This idea was sparked as a result of the recent renovation of our Burlington headquarters, and the desire to preserve this collage that was prepared for the occasion of HMMH’s 10th Anniversary in 1991: 

HMMH-the early years1981-91

HMMH-the early years 1981-91

Our team has invested significant time scanning each of the photos in the collage, and my hope is that we can find something interesting to say about most of them (well, there are some NSFW things that won’t be shared).

My First Noise Contours

I thought I’d start off with a photo of my first noise contours.  As the date indicates, it was November 1984 (yes, I am that old); I was fresh from Cornell and a summer Internship with the Massport Planning Department; still wearing Birkenstocks and going to Grateful Dead shows (yes, I am that old).  Back in the day, this is what noise contour development looked like:

  • Operational Inputs were developed by typing ATC flight progress strips (see below) into a Lotus 1-2-3 spreadsheet on the company’s only computer – a Xerox (which looked something like this): 

 fl-strips-computer

 

  • Flight tracks were developed in one of two ways:  (a) interviewing the Control Tower manager, who would describe nominal controller instructions to pilots (e.g., Climb to 1000’, then turn on course”), or (2) someone (guess who?) would sit in front of a radar scope marking radar return dots on a piece of acetate – literally, dot-to-dot flight tracks.  These days, I just smile at folks who get worked up for only getting a 99% radar track sample to analyze.
FAA Radar scope, circa 1980s

FAA Radar scope, circa 1980s

 

  • Then the real fun began!  We typed the INM “input deck” (I’m a version 2.7 girl – we old-timers mark our age by first model used) into the computer (my colleagues will tell you about their experiences with punch cards, and submitted it to Control Data Corporation (CDC) over a dial-up modem for processing.  Each run cost several hundred dollars – we did a lot of QC before submitting!   Assuming all went well, we then got to DRIVE to Waltham (20 minutes without traffic) to talk to Manny and get the output – a green and white computer printout and (hopefully) a large plot with contours!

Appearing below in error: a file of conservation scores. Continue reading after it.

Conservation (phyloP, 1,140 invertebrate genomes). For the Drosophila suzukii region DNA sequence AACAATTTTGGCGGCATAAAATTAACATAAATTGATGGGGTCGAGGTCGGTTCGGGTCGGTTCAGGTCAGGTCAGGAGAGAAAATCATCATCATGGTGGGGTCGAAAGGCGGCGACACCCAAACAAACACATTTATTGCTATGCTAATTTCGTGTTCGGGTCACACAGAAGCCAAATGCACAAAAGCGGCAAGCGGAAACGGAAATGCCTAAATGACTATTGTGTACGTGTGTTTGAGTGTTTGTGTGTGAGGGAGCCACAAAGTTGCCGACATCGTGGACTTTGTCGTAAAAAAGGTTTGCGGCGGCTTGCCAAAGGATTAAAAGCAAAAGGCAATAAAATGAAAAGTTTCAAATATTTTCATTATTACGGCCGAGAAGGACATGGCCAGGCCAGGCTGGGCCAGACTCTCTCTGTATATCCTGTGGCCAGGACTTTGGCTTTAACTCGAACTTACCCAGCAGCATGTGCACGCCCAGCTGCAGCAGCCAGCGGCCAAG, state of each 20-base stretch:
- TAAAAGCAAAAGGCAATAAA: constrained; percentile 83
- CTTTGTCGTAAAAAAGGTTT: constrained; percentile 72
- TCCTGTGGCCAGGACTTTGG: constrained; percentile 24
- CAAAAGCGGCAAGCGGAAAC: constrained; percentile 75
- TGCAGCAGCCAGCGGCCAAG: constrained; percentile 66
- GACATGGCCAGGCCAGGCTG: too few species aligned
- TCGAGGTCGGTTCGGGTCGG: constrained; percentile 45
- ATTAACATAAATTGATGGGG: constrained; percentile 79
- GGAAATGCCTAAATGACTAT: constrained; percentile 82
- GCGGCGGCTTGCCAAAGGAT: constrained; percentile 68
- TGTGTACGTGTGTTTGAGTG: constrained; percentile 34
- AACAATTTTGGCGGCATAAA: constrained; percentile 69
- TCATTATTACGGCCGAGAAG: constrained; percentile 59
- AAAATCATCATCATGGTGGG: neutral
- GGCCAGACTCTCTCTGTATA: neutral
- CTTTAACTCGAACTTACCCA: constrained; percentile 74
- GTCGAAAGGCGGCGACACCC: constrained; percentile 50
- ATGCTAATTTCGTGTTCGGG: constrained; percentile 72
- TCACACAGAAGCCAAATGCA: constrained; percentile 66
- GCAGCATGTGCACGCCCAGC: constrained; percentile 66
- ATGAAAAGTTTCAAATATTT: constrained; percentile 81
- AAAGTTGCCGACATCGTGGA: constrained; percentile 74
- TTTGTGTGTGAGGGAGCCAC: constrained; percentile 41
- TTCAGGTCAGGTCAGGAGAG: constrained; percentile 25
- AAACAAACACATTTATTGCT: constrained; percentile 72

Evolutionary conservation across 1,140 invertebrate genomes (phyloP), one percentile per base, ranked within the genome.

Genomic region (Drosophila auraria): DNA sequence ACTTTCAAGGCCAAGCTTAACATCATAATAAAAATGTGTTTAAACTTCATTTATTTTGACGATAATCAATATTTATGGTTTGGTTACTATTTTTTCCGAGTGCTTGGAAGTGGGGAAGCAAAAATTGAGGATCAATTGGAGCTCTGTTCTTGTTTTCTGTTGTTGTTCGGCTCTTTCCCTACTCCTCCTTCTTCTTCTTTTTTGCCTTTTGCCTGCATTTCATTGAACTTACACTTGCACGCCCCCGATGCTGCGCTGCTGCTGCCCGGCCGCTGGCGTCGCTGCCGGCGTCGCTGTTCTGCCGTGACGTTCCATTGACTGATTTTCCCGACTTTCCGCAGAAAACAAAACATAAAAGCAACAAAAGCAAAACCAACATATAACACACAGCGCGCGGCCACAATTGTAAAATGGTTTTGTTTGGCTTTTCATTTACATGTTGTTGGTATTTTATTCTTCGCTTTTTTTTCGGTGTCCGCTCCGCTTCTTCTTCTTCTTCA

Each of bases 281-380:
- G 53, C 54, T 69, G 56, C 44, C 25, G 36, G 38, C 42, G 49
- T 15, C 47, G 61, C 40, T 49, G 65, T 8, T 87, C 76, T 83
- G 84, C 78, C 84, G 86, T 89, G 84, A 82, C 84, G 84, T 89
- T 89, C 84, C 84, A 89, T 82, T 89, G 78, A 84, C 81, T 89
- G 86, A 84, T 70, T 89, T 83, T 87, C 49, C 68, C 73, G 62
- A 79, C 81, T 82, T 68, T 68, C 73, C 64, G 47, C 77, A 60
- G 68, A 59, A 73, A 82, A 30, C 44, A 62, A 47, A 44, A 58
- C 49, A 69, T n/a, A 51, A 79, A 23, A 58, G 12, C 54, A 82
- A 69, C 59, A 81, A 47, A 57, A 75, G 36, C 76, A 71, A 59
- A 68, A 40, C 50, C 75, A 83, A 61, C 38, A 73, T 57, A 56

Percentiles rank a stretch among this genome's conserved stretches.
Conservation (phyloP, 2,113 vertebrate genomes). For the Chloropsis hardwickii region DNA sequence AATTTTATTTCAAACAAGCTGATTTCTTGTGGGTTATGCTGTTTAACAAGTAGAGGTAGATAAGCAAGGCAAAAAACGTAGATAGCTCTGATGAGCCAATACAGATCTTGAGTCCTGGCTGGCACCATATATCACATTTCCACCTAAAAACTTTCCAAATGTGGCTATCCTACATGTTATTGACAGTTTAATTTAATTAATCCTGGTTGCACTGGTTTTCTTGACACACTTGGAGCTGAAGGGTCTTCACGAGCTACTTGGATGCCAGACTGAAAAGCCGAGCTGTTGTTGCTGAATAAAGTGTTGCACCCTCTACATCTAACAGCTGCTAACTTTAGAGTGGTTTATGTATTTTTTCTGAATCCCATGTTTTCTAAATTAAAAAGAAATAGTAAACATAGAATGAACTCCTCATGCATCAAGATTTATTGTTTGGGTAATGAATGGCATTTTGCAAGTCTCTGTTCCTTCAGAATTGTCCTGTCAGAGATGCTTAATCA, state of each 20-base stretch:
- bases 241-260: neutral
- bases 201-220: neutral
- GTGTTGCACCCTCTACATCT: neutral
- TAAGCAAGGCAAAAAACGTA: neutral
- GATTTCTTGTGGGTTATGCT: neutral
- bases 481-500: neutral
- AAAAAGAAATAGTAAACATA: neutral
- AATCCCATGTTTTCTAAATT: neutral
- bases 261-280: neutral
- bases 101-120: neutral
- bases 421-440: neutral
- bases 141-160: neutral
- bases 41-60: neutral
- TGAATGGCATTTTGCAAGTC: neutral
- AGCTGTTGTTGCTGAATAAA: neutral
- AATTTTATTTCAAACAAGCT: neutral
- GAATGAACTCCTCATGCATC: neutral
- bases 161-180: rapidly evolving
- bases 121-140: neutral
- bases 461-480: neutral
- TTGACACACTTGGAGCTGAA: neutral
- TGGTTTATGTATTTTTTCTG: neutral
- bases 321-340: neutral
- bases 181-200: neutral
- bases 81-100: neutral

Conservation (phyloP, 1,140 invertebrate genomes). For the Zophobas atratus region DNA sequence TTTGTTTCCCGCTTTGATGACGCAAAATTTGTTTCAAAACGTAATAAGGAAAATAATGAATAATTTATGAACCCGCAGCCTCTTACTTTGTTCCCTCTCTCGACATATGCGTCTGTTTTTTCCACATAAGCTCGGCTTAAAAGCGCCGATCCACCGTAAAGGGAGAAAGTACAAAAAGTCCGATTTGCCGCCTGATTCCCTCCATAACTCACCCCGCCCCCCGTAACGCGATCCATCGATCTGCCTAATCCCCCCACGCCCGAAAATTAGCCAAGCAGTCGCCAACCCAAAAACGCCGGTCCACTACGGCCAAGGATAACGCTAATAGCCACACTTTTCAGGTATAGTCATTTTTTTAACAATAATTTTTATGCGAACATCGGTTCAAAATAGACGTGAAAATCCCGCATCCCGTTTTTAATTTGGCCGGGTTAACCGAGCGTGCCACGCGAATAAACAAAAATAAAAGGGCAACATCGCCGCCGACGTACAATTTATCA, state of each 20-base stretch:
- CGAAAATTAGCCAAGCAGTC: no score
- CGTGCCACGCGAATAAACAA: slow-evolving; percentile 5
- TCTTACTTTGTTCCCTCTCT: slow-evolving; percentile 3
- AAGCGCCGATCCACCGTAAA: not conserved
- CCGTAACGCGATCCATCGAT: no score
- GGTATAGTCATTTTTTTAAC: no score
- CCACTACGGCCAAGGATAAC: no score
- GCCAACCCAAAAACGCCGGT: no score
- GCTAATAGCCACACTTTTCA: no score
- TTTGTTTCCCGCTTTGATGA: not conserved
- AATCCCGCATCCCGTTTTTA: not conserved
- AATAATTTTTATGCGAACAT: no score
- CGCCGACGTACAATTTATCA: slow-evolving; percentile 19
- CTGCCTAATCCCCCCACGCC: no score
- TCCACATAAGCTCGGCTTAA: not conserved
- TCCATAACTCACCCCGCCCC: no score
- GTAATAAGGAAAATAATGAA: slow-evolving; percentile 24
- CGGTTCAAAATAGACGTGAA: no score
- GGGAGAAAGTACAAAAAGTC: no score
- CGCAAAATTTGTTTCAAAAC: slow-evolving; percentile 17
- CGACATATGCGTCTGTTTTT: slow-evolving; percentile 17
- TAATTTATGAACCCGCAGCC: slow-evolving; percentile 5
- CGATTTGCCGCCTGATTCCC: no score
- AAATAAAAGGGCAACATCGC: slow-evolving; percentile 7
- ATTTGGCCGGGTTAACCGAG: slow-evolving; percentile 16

MEE’s First Contours:  Groton-New London, November 1984

MEE’s First Contours: Groton-New London, November 1984

Next up:  Zipatone and Field trips of the 1980s!

 

A “perfect storm” – Recent actions by all three branches of the federal government address more types of aircraft noise, and acknowledge that adverse effects extend beyond traditional noise contours.

Thursday, July 18th, 2013

by Ted Baldwin

Serious federal attention to aircraft noise began around 1960, largely in response to community concerns (okay, complaints) related to the introduction of early air carrier jets (“airliners”), in particular the Boeing 707 and Douglas DC-8.

For the past half century, the federal government has largely focused its attention on aircraft noise associated with succeeding generations of airline jets at commercial service airports.  General aviation (g.a.) airports, g.a. jets, propeller aircraft, and helicopters have been a secondary focus of attention to all branches of the federal government, as illustrated by the following examples:

  • Legislative branch:  Congress has focused on laws phasing out older noisier aircraft over 75,000 pounds, which largely represent air carrier jets.
  • Executive branch:  The FAA’s development of the Integrated Noise Model (INM) has largely focused on modeling air carrier jets, as exemplified by the database’s most extensive coverage for that category of aircraft, with increasing dependence on substitute modeling surrogates as aircraft weight decreases.
  • Judicial branch:  Legal decisions have largely accepted arguments that significant noise exposure and associated liability extend only to the 65 decibel (dB) Day-Night Average Sound Level (DNL) contour, on which g.a. aircraft and helicopters have relatively little effect;  typically the 65 DNL contour from these aircraft alone encompass little – if any – off-airport land.

To build on the “ocean” metaphor in the title of this posting, the airline jet noise “tide” is ebbing, largely as the result of federal legislation and FAA regulations that force the retirement of 14 C.F. R. Part 36 Stage 1 and 2 jets over 75,000 pounds, and require applications for new “type certification” to meet Stage 4 requirements.  Local noise abatement and land use compatibility programs have complemented these federal actions (and frequently benefited from federal funding and implementation support).

One potential federal response might be to declare “mission accomplished” on the noise front, and turn the focus to areas where the tide is rising – both literally and figuratively; e.g., emissions-related contributions to climate change, which appear to be associated with storms that threaten coastal airports and result in operational delays at airports at all elevations.

However, recent actions show that the federal government is taking a different approach, and turning its focus to previously neglected – or at least lower-profile – noise issues associated with g.a. airports, g.a., jets, and even helicopters.  Again, this “changing tide” is reflected across the board at the federal level: